SOUTHWEST HARBOR — After at least four years of discussion, the house at the Charlotte Rhoades Park and Butterfly Garden is finally set to be demolished and replaced by a smaller building.
At what is typically the end of the monarch migration from Maine, construction crews are scheduled to begin demolition on the building on Monday, Sept. 17. The park will officially be closed to visitors for the rest of the season at the end of the day on Sept. 16, which is about a month before it normally closes.
“We wanted to get this going so we can get this building up before the end of the year,” said Ann Judd, master gardener and secretary of the Southwest Harbor Conservation Committee. “When this [house] comes down, the new barn will not be on this site.”
It will be located further back on the property. Designed to be 500 square feet, the new building will have a handicap-accessible public restroom, room to store equipment and space to continue education and conservation regarding butterflies and other pollinators. Where the current structure sits will become a new driveway, new parking spaces and new planting grounds.
“We’re going to be doing a lot of new planting,” said Judd from the garden on Friday.
She was busy tagging butterflies, coordinating volunteers for a school field trip and helping a local contractor collect keepsakes from the house for a previous owner’s descendants.
Judd explained how social media was causing an uptick in the number of seasonal visitors to the butterfly garden.
“On a daily basis in August we can easily have 50 to 100 visitors per day,” she said. “We have to think seriously about capacity issues. We want to make sure we can retain the special place visitors have here.”
Charlotte Rhoades was a podiatrist who bought the house located on the shore of Norwood Cove and worked from it in the 1950s. When she died, Rhoades left the house to her good friend, Mary Coates. Through Coates’ donation, it became property of the town in 1973 with the stipulation it be used as a quiet place for picnics and play. Since then, it has been maintained, like other parks in the town, by the public works department.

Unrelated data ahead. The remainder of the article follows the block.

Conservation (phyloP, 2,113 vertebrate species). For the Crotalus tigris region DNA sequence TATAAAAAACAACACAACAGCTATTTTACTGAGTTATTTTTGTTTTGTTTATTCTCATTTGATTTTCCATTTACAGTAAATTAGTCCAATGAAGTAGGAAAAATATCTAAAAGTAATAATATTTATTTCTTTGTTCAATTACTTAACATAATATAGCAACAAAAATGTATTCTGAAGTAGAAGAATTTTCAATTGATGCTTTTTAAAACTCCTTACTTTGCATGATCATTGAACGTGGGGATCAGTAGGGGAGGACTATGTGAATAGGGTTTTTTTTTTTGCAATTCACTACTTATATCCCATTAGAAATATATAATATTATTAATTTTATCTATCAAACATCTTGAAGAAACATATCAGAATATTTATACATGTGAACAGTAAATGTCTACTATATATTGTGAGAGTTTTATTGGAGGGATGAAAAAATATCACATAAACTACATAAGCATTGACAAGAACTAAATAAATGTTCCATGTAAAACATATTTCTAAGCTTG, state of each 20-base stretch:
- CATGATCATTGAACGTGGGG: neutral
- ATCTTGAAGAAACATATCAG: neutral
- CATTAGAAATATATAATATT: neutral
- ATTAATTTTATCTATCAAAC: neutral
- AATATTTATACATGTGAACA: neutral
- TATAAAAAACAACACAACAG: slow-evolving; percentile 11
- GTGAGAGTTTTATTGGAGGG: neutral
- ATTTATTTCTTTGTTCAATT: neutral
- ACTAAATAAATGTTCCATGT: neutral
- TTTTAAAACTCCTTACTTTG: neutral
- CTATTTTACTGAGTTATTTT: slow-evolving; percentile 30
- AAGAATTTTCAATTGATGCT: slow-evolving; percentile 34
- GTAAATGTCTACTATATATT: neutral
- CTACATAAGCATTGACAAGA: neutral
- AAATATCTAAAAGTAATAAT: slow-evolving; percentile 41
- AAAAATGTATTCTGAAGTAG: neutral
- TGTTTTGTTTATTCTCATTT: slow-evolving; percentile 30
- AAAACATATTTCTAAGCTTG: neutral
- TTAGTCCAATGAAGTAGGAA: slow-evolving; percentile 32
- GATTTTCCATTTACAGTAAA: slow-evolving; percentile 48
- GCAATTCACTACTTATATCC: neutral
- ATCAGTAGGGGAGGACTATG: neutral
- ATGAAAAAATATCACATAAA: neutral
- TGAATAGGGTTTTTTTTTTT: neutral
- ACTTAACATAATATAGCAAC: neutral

This year marks its 20 year anniversary as a butterfly garden. In 1998, the Southwest Harbor Conservation Committee and students from Pemetic Elementary School went before voters at the annual town meeting to ask for support in creating a butterfly garden to promote conservation and sustainable garden practices. Most of the volunteers who care for the gardens and make themselves available for information are master gardeners.
Until about three years ago, the house on the property had a rental tenant in a second floor apartment. The first floor was reserved for municipal use; that’s where the current education and conservation programs take place.
For the last year the town’s conservation committee, made up of six members, a tree warden, a secretary and a Charlotte Rhoades Park Coordinator has been fundraising for the demolition and rebuild project. So far, they have raised $310,000 and are hoping to bring in another $80,000.
“We’ve been fundraising nonstop,” said Judd.
Demolition of the old house, construction of the new barn and necessary infrastructure work is expected to cost $180,000.
The town is contributing $37,000 to the project, according to Judd. At least $200,000 of the amount raised will be used for an endowment to continue programs.
“We’ve had a junior gardeners program this year,” said Judd, flitting off to welcome a bus from Tremont Consolidated School. “It’s a very happy place here.”